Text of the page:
A tiny Yellow-bellied Glider joey has found a surrogate mum at Taronga Zoo, after surviving a collision with a barbed-wire fence.
Taronga vet nurse, Felicity Evans, has been providing round-the-clock care to the female joey, carrying a makeshift pouch and feeding her six times a day from a dessert spoon.
“She gets really excited about food and can be quite a messy eater. She’ll grab hold of the spoon and pull it down so she ends up with milk all over her paws and stomach. I have to carefully clean her fur afterwards and wipe off her little milk moustache,” said Felicity.
The 10-week-old glider and her mother arrived at Taronga Wildlife Hospital earlier this month after being rescued by WIRES wildlife carers on the Central Coast.
The mother was found with a series of injuries, including a major tear in her gliding membrane, and the joey still inside her pouch after becoming entangled in a barbed-wire fence. She had also stopped producing milk, forcing hospital staff to step in to care for the joey.
The yet-to-be-named joey has since made a remarkable recovery in Felicity’s care, growing from 48 grams to 80 grams in the past two weeks.
“She’s got a big personality for such a tiny animal. She climbs all over me and is very vocal if I have to wake her up for a feed. She doesn’t like being interrupted during sleep,” said Felicity.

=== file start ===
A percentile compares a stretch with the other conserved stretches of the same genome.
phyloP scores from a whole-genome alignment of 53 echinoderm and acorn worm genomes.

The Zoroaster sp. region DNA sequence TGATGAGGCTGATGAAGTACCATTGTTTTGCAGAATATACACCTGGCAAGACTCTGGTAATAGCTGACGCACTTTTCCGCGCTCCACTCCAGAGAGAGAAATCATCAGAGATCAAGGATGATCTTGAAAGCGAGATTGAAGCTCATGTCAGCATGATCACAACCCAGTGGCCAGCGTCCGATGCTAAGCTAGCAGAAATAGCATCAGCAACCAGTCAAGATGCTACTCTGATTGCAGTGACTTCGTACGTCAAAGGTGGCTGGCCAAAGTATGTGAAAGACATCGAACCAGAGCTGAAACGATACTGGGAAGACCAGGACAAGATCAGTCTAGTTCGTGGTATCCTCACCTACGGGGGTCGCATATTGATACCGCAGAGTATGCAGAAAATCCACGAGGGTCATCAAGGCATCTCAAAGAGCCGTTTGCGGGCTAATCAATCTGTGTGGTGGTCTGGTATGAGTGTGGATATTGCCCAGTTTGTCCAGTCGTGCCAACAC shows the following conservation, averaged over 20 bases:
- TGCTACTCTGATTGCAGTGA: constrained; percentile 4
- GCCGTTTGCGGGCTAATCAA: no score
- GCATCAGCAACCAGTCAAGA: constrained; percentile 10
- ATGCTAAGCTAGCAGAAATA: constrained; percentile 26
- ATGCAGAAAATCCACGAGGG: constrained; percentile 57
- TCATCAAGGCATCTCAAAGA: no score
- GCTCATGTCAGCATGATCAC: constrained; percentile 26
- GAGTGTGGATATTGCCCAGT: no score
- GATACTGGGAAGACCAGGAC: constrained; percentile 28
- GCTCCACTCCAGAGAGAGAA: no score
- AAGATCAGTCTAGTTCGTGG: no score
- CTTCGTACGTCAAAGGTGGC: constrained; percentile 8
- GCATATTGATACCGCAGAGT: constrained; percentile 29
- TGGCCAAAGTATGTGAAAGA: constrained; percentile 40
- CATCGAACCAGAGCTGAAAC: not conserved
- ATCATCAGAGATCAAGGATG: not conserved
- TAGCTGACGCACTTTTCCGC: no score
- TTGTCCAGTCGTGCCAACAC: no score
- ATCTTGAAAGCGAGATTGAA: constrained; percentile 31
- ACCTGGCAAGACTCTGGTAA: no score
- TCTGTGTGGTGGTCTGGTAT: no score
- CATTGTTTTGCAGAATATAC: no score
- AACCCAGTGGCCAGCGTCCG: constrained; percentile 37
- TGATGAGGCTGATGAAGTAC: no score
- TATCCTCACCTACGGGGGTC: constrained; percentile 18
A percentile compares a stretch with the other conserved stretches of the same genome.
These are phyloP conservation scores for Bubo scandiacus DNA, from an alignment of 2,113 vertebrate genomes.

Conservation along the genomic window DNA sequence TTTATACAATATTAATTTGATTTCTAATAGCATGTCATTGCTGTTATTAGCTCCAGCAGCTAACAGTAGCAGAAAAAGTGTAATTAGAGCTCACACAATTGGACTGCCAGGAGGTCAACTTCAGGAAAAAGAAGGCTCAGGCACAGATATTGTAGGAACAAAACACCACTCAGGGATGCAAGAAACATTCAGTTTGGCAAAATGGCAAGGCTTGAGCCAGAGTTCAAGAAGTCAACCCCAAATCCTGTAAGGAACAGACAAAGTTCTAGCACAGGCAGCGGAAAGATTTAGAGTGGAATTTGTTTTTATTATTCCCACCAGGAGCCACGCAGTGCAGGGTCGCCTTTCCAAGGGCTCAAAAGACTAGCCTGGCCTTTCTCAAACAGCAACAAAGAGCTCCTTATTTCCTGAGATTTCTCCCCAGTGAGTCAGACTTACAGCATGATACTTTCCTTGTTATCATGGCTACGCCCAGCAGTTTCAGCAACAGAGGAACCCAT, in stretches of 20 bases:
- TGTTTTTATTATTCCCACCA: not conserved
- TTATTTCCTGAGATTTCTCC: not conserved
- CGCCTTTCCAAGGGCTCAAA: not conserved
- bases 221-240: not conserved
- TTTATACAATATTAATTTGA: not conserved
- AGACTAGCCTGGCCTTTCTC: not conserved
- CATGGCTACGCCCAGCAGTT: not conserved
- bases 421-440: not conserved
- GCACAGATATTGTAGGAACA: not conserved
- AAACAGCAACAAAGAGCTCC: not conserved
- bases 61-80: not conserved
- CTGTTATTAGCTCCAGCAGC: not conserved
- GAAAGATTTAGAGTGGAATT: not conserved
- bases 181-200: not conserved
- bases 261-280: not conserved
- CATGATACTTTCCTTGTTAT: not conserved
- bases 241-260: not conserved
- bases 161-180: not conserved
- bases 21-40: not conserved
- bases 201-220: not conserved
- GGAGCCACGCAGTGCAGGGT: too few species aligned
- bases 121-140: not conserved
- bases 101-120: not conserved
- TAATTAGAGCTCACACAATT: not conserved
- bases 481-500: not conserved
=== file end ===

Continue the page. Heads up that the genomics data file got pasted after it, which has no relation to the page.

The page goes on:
The joey will remain in Felicity’s care for another few months, as she grows and gradually transitions to eating a special glider mix and solid foods, such as fruit and fly pupae. The joey’s mother is also on the mend at Taronga Wildlife Hospital, where she continues to receive antibiotics and treatment for her wounds.
“Mum is eating well and healing nicely. Her range of movement is restricted, but she’s working out what she can and can’t do and getting better with practice,” said Felicity.
Unable to be released due to the extent of her injuries, the mother will remain in care at Taronga where she will become an important ambassador for her species.
Also known as the Fluffy Glider, Yellow-bellied Gliders have remarkably soft fur and can glide up to 140 metres in a single leap. Listed as a vulnerable species due to habitat loss, they can still be found in bushland at the edge of Sydney, such as Bouddi National Park.
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